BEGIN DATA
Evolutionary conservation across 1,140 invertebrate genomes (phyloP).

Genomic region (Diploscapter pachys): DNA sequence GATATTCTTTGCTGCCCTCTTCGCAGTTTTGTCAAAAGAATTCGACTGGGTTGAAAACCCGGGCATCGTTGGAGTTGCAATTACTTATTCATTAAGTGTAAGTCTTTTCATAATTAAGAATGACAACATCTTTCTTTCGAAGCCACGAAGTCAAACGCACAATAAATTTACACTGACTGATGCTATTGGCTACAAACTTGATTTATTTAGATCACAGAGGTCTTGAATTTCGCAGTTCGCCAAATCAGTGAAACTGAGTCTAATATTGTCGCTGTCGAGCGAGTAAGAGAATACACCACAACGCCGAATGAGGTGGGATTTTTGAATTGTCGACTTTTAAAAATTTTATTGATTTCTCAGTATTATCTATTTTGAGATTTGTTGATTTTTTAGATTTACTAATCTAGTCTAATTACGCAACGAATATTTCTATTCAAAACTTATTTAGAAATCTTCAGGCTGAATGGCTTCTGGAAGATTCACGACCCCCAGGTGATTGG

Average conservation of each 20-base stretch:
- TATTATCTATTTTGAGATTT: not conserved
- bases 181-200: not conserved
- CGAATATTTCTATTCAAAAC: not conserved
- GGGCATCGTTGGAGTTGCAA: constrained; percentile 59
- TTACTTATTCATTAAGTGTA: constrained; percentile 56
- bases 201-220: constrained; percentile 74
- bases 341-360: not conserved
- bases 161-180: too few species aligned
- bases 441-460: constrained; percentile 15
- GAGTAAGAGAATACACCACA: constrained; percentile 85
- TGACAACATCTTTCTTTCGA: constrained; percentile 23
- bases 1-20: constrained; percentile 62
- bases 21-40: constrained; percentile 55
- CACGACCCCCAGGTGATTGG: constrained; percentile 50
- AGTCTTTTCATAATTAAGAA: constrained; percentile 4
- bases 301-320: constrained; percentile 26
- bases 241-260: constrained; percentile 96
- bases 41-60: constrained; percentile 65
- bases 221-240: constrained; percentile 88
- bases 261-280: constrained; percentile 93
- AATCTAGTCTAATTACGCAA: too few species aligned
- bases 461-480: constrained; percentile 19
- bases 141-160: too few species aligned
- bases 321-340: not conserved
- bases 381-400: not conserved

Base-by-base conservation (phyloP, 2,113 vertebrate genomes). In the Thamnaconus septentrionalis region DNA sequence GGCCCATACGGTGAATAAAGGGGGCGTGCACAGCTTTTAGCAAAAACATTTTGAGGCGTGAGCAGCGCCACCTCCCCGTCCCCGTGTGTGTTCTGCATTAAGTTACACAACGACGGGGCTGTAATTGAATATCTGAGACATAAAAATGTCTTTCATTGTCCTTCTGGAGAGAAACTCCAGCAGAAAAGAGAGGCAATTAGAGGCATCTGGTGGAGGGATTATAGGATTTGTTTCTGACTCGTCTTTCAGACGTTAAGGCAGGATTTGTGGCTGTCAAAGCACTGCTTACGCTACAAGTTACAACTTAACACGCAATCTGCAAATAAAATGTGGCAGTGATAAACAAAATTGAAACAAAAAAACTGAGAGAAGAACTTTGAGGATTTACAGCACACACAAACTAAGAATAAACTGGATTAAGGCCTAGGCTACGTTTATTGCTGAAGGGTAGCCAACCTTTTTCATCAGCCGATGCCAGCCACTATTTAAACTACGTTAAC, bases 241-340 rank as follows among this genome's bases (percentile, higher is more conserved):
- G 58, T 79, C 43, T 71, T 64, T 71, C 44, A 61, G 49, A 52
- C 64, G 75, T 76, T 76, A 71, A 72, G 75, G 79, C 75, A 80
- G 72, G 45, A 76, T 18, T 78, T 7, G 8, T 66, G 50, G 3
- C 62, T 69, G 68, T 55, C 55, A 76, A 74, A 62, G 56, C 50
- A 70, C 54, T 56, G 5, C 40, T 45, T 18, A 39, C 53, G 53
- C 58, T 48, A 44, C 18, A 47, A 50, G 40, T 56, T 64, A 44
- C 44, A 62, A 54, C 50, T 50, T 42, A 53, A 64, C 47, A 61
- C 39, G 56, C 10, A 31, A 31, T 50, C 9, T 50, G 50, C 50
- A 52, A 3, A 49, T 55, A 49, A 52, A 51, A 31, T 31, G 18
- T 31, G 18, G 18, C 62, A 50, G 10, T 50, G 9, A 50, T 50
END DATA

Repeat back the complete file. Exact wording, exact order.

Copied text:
Evolutionary conservation across 1,140 invertebrate genomes (phyloP).

Genomic region (Diploscapter pachys): DNA sequence GATATTCTTTGCTGCCCTCTTCGCAGTTTTGTCAAAAGAATTCGACTGGGTTGAAAACCCGGGCATCGTTGGAGTTGCAATTACTTATTCATTAAGTGTAAGTCTTTTCATAATTAAGAATGACAACATCTTTCTTTCGAAGCCACGAAGTCAAACGCACAATAAATTTACACTGACTGATGCTATTGGCTACAAACTTGATTTATTTAGATCACAGAGGTCTTGAATTTCGCAGTTCGCCAAATCAGTGAAACTGAGTCTAATATTGTCGCTGTCGAGCGAGTAAGAGAATACACCACAACGCCGAATGAGGTGGGATTTTTGAATTGTCGACTTTTAAAAATTTTATTGATTTCTCAGTATTATCTATTTTGAGATTTGTTGATTTTTTAGATTTACTAATCTAGTCTAATTACGCAACGAATATTTCTATTCAAAACTTATTTAGAAATCTTCAGGCTGAATGGCTTCTGGAAGATTCACGACCCCCAGGTGATTGG

Average conservation of each 20-base stretch:
- TATTATCTATTTTGAGATTT: not conserved
- bases 181-200: not conserved
- CGAATATTTCTATTCAAAAC: not conserved
- GGGCATCGTTGGAGTTGCAA: constrained; percentile 59
- TTACTTATTCATTAAGTGTA: constrained; percentile 56
- bases 201-220: constrained; percentile 74
- bases 341-360: not conserved
- bases 161-180: too few species aligned
- bases 441-460: constrained; percentile 15
- GAGTAAGAGAATACACCACA: constrained; percentile 85
- TGACAACATCTTTCTTTCGA: constrained; percentile 23
- bases 1-20: constrained; percentile 62
- bases 21-40: constrained; percentile 55
- CACGACCCCCAGGTGATTGG: constrained; percentile 50
- AGTCTTTTCATAATTAAGAA: constrained; percentile 4
- bases 301-320: constrained; percentile 26
- bases 241-260: constrained; percentile 96
- bases 41-60: constrained; percentile 65
- bases 221-240: constrained; percentile 88
- bases 261-280: constrained; percentile 93
- AATCTAGTCTAATTACGCAA: too few species aligned
- bases 461-480: constrained; percentile 19
- bases 141-160: too few species aligned
- bases 321-340: not conserved
- bases 381-400: not conserved

Base-by-base conservation (phyloP, 2,113 vertebrate genomes). In the Thamnaconus septentrionalis region DNA sequence GGCCCATACGGTGAATAAAGGGGGCGTGCACAGCTTTTAGCAAAAACATTTTGAGGCGTGAGCAGCGCCACCTCCCCGTCCCCGTGTGTGTTCTGCATTAAGTTACACAACGACGGGGCTGTAATTGAATATCTGAGACATAAAAATGTCTTTCATTGTCCTTCTGGAGAGAAACTCCAGCAGAAAAGAGAGGCAATTAGAGGCATCTGGTGGAGGGATTATAGGATTTGTTTCTGACTCGTCTTTCAGACGTTAAGGCAGGATTTGTGGCTGTCAAAGCACTGCTTACGCTACAAGTTACAACTTAACACGCAATCTGCAAATAAAATGTGGCAGTGATAAACAAAATTGAAACAAAAAAACTGAGAGAAGAACTTTGAGGATTTACAGCACACACAAACTAAGAATAAACTGGATTAAGGCCTAGGCTACGTTTATTGCTGAAGGGTAGCCAACCTTTTTCATCAGCCGATGCCAGCCACTATTTAAACTACGTTAAC, bases 241-340 rank as follows among this genome's bases (percentile, higher is more conserved):
- G 58, T 79, C 43, T 71, T 64, T 71, C 44, A 61, G 49, A 52
- C 64, G 75, T 76, T 76, A 71, A 72, G 75, G 79, C 75, A 80
- G 72, G 45, A 76, T 18, T 78, T 7, G 8, T 66, G 50, G 3
- C 62, T 69, G 68, T 55, C 55, A 76, A 74, A 62, G 56, C 50
- A 70, C 54, T 56, G 5, C 40, T 45, T 18, A 39, C 53, G 53
- C 58, T 48, A 44, C 18, A 47, A 50, G 40, T 56, T 64, A 44
- C 44, A 62, A 54, C 50, T 50, T 42, A 53, A 64, C 47, A 61
- C 39, G 56, C 10, A 31, A 31, T 50, C 9, T 50, G 50, C 50
- A 52, A 3, A 49, T 55, A 49, A 52, A 51, A 31, T 31, G 18
- T 31, G 18, G 18, C 62, A 50, G 10, T 50, G 9, A 50, T 50